You are using an outdated browser.
Please upgrade your browser
and improve your visit to our site.
Skip Navigation

The President and His Country Club Pals Still Have the Best Defense Against Covid

It’s easy to forgo a mask when you know your wealth probably insulates you from the worst effects of the pandemic.

Leon Neal/Getty Images

Just a few days ago, Trump flashily procured a mask from his jacket pocket during his debate with Biden to indicate his openness to wearing one. “I put a mask on when I think I need it,” he said grandly. But a few hours after a high-dollar fundraiser at his golf course in Bedminster, New Jersey, on Thursday, the White House announced that Trump and Melania had both tested positive for Covid-19. At the event, Trump and more than a few attendees had naturally gone unmasked, and it wasn’t the first time. At one prior event at the same golf course, a mostly maskless audience had booed a reporter who asked about masks, an outburst that Trump then described as a “peaceful protest,” to yet more cheers from the crowd.

Throughout the pandemic, the media’s coverage of American anti-mask sentiment has mostly focused on the spectacle of gun-toting “don’t tread on me” Ammon Bundy types. But the recent Bedminster incident exposes a different type of mask-flouting that’s in some ways more pernicious. That’s the wealth-induced recklessness of the country club anti-mask set, or the people who have convinced themselves that their money has sufficiently insulated them from possible exposure and who know they’ll have access to top-notch medical care even if they do happen to fall sick. As a local news channel reported, tickets to Trump’s Thursday fundraiser ranged in price from $50,000 to $250,000. Those anti-maskers weren’t, in other words, flyover-country blue-collar workers railing against science or government overreach; they were rich coastal elites who could literally afford to be careless. Predictably, a number of donors who came into contact with Trump at the event have started panicking upon hearing of his diagnosis, which doesn’t quite explain why they were willing to meet privately with (and throw money at) the same president who’s continuously downplayed the severity of the pandemic. (Though one can guess.)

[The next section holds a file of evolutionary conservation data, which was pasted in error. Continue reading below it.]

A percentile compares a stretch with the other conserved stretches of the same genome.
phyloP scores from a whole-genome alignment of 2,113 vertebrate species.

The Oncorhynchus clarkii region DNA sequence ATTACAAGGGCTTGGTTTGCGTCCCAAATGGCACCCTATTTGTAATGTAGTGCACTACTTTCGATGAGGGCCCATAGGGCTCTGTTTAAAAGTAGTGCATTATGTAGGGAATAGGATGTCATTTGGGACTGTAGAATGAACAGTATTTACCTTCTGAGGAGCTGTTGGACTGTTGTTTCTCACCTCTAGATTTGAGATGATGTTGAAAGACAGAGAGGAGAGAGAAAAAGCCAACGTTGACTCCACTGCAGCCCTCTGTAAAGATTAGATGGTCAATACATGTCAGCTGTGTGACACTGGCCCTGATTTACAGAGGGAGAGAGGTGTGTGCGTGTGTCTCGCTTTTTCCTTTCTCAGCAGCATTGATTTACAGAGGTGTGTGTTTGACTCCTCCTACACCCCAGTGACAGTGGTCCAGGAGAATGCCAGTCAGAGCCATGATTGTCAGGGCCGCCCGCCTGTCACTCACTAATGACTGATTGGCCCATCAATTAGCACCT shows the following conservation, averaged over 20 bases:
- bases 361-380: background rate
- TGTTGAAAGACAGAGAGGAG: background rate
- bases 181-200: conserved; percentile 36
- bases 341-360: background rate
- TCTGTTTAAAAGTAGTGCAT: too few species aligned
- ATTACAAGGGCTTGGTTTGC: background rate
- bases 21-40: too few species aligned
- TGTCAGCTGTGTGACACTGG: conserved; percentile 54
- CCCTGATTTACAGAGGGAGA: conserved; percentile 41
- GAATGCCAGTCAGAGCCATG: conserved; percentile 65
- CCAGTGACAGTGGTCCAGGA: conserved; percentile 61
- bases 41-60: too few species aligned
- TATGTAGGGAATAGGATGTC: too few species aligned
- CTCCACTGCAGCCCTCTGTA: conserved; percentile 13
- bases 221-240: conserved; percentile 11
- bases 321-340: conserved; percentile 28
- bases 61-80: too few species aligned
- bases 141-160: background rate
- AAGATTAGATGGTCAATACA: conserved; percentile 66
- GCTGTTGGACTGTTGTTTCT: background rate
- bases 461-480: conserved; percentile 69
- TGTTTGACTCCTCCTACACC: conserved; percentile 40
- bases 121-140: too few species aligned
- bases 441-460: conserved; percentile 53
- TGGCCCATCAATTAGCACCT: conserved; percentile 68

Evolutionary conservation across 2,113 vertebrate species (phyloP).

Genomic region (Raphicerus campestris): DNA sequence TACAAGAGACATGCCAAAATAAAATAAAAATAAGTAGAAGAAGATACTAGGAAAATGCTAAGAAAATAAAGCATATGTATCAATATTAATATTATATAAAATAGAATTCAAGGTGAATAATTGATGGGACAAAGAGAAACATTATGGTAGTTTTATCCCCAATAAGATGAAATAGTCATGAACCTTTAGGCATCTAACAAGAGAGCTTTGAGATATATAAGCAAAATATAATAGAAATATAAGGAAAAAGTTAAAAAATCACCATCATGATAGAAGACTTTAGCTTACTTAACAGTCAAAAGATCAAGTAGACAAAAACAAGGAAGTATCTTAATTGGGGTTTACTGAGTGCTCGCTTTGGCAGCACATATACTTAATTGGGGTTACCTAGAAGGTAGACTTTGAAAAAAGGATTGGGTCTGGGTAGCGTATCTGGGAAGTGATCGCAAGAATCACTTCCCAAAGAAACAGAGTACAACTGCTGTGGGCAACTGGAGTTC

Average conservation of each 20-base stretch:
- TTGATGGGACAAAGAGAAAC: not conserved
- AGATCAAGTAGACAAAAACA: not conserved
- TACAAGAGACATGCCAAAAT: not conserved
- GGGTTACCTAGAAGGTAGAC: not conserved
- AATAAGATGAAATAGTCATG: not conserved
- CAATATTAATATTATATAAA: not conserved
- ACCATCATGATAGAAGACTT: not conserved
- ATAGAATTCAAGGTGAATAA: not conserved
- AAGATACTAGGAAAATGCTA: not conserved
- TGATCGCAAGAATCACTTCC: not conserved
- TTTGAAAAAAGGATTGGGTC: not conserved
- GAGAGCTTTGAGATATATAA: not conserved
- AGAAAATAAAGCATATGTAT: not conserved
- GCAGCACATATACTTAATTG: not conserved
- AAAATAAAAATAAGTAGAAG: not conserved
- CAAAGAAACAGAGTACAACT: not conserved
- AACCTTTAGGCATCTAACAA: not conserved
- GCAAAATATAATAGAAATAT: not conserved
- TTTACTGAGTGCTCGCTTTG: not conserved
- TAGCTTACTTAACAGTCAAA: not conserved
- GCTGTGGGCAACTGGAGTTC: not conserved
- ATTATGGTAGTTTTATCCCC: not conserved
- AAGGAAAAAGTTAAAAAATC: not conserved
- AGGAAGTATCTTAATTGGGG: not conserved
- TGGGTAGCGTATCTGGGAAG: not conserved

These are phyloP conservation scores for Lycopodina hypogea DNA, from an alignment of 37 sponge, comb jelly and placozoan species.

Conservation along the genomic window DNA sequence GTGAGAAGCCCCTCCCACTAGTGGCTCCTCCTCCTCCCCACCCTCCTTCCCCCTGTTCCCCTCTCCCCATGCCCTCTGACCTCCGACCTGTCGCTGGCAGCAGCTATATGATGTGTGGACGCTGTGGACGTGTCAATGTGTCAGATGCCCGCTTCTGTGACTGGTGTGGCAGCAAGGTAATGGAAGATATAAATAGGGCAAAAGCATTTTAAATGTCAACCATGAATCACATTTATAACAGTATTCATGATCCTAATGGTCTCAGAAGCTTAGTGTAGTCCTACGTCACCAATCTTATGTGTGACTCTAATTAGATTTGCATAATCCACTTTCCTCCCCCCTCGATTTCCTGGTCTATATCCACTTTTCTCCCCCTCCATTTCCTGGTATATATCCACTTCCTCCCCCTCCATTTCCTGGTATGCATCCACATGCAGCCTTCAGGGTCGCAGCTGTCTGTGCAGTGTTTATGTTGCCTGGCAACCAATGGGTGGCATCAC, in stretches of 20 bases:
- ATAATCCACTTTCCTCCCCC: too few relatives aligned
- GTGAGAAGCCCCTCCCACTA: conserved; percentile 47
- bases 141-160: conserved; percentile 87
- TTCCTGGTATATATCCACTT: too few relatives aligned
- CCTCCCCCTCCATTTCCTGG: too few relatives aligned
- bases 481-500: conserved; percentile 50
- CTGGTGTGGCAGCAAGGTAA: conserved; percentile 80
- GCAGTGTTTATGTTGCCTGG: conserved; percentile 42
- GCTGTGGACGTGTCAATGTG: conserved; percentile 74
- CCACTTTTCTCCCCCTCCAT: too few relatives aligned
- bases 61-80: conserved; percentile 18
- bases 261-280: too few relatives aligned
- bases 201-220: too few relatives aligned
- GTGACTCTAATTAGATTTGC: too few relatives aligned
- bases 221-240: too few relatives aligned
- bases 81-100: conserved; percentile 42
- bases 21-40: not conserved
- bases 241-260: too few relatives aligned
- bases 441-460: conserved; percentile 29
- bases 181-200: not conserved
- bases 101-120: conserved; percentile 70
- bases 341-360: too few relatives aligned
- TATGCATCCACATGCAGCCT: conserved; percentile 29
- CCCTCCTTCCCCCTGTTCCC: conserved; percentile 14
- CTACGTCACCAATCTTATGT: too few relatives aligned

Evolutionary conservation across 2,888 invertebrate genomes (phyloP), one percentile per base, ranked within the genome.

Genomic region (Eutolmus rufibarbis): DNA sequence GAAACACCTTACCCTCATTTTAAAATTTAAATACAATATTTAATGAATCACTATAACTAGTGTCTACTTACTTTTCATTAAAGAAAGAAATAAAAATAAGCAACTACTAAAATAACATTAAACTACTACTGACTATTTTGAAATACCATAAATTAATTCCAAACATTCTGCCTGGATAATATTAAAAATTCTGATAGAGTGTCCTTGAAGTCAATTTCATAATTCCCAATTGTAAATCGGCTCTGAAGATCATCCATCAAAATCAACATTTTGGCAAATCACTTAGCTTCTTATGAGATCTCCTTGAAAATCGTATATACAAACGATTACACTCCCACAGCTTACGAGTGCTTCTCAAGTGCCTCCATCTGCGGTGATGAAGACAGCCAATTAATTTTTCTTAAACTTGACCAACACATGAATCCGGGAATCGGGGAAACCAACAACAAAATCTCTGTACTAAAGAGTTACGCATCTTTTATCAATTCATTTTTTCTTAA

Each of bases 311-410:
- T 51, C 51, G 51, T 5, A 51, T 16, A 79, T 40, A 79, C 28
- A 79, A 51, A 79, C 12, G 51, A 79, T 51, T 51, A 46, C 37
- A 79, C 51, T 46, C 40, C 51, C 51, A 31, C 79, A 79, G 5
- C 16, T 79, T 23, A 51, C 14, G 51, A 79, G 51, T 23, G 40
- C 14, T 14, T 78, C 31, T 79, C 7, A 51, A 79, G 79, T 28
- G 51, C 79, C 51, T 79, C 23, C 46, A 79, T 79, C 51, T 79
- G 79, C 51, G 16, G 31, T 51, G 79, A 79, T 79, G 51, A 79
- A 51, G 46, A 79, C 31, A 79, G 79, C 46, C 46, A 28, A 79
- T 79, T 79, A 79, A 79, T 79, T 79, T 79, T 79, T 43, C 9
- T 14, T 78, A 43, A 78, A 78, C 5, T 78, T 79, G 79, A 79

If the pandemic threw the entire country into havoc, it also hit the working class the hardest. As Labor Institute co-founder Les Leopold wrote in July, income remains perhaps the greatest predictor of who dies from Covid-19, and that, in turn, has led to grim racial disparities in Covid death rates. Affluent people are, as we know, more likely to be able to work from home and have resources like paid sick leave and health insurance. But even beyond that, the well-off are much less likely to suffer from the underlying conditions that lead to serious Covid-19 complications, including diabetes, obesity, and heart disease (all of which, as it happens, are associated with poverty). It’s easy to rail against masks and social distancing when you’re not working a service job that puts you in close contact with the public; it’s perhaps just as easy to forgo a mask when you know your wealth probably insulates you in multiple ways from the worst effects of the virus.

Despite what I’m sure are now the fervent wishes of plenty of Democrats, Trump could very well make a full and speedy recovery, much like his allies Boris Johnson and Jair Bolsonaro, who both contracted Covid-19 earlier this year and emerged relatively unscathed. The same goes for any of his country club buddies who may happen to test positive after a photo op with their president. It’s hard to make the case, as Trump did on Thursday night, that “the end of the pandemic is in sight,” but it’s clear that a certain kind of immunity already exists for the rich.